How a Female Engineer Dredges the Deep Seabed

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Half the year, she lives and works on a 100-meter offshore vessel tracking underwater bombs, creating nautical charts, and building islands. When the work ends and all the men onboard go home to dry land, she moves to her floating home—a 12.5-meter sailboat—on which she and her husband sail the world. Last year, Emeline Veit spent only 10 days on dry land. She wouldn’t have it any other way. 

By Michelle Segrest - Reporting for World Pumps Magazine

The 26-year old engineer/hydrographic surveyor grew up in the south of France, in Sumene, a small village north of Montpellier. She spent her summers in Brittany with her parents and younger brother and knew she wanted live and work near the sea. “I always I wanted to do something with the ocean,” she said. “I chose an engineering school in Brest because all the engineering specialties they were offering were linked to the ocean.”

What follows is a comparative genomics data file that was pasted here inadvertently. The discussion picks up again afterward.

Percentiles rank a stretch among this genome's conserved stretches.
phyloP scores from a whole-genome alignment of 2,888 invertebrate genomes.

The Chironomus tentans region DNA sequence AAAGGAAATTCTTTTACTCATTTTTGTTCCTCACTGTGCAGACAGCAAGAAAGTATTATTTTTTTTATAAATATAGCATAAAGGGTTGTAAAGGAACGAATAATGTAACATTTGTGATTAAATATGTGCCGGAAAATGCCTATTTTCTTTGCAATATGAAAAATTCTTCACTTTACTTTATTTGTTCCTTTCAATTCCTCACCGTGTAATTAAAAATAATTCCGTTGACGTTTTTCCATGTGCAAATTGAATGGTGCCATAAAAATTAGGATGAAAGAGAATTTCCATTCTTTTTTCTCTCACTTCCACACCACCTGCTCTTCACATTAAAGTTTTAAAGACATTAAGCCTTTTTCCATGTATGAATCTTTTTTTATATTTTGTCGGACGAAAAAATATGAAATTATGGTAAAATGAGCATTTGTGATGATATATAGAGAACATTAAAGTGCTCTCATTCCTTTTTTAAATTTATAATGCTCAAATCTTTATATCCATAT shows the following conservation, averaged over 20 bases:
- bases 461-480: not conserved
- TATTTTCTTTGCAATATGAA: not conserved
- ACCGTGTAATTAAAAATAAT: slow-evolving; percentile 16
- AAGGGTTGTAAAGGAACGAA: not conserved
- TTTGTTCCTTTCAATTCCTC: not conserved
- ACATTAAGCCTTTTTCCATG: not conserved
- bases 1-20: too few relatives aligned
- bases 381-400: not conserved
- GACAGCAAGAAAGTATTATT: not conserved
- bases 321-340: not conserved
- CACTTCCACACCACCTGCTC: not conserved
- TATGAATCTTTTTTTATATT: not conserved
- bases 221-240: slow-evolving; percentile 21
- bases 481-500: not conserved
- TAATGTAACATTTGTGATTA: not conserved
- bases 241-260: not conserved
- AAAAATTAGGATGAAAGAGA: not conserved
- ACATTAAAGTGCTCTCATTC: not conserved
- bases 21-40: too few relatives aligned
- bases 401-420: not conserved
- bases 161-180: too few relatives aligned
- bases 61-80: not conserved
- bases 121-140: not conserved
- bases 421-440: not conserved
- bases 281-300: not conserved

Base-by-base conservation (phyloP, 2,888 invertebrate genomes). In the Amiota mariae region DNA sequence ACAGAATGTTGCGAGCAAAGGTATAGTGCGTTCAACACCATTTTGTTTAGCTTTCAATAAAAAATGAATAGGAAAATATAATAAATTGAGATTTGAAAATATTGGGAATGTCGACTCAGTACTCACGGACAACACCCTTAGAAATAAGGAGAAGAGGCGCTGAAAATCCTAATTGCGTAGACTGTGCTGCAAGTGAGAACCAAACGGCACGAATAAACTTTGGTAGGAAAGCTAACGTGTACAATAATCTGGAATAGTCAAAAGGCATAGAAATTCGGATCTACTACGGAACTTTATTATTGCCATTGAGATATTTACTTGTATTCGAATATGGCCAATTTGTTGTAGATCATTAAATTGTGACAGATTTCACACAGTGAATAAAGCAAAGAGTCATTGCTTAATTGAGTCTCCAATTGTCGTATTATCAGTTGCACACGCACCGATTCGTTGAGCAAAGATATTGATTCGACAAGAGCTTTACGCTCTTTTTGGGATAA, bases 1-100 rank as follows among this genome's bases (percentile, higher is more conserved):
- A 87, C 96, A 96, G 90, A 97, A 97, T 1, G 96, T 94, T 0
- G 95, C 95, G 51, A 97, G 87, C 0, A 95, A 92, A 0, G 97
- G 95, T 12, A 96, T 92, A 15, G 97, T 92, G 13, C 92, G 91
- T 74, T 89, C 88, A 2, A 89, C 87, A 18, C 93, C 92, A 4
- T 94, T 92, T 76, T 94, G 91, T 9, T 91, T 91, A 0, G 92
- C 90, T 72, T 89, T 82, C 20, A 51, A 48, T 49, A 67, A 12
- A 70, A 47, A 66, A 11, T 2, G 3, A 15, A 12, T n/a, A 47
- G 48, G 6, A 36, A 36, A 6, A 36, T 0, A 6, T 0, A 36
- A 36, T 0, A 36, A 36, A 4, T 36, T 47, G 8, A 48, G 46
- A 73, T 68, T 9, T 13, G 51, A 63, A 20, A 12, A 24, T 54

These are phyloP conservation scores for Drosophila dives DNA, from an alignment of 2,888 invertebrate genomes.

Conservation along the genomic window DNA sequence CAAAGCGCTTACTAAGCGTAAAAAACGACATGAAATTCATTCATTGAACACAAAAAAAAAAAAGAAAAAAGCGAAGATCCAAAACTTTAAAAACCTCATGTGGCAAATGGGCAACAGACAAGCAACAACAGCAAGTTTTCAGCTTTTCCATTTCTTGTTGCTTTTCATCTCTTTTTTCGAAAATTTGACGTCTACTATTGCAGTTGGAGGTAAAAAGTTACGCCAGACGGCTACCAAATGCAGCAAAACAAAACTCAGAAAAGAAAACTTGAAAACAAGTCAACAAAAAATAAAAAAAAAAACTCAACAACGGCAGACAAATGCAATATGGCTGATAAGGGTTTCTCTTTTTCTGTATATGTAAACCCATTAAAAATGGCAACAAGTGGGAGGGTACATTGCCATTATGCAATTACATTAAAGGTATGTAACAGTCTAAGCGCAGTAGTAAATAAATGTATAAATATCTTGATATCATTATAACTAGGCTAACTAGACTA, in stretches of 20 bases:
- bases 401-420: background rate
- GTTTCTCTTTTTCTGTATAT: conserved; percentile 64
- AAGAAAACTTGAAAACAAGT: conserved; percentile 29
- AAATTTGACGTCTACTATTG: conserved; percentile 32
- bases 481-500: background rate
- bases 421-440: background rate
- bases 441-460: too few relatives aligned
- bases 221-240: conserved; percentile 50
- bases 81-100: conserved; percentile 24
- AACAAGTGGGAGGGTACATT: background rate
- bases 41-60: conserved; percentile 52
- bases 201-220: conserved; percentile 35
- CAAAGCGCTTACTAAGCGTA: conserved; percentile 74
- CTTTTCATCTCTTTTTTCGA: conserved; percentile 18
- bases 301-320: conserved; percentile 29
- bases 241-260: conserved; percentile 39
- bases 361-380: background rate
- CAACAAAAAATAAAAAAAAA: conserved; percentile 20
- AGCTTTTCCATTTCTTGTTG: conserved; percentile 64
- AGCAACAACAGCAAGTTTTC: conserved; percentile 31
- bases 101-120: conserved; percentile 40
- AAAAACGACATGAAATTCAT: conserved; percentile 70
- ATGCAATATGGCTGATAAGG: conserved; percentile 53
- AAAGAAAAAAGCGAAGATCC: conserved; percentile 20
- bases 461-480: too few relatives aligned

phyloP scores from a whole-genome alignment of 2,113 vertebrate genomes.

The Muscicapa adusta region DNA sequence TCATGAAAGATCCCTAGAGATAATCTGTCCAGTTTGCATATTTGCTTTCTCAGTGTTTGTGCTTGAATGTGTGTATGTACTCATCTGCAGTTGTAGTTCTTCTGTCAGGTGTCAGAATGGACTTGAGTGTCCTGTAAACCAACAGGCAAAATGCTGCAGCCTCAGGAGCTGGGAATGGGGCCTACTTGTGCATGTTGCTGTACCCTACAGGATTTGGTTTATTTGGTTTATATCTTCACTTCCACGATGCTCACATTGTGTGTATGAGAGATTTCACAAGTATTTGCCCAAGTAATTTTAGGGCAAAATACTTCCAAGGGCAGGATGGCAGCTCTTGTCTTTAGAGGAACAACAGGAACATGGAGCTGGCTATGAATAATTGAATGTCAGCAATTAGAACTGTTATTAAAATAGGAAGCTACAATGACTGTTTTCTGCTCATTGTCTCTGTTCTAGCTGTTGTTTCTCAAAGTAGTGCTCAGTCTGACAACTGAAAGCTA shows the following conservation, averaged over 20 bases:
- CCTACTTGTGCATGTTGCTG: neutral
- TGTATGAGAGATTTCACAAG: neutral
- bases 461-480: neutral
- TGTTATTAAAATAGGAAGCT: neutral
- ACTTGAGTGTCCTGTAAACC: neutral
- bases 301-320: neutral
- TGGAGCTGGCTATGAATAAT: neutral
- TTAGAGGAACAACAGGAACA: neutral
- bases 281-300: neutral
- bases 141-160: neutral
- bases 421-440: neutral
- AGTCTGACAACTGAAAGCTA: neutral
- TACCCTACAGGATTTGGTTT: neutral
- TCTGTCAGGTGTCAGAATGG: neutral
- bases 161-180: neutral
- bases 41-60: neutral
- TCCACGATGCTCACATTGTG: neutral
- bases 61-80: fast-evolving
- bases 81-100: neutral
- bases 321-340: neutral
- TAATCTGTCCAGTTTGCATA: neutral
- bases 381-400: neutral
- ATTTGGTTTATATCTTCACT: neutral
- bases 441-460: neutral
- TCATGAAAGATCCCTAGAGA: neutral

Sometimes Veit is the only woman on board her office—a 35-crew offshore vessel. Her role is significant. While in the North Sea, it is her job to find unexploded ordinance (UXOs), which are explosive weapons like bombs, shells, grenades, land mines, naval mines, cluster munition, etc., that did not explode when they were employed and still pose a risk of detonation, sometimes many decades after they were used or discarded. To read the full story, follow this link.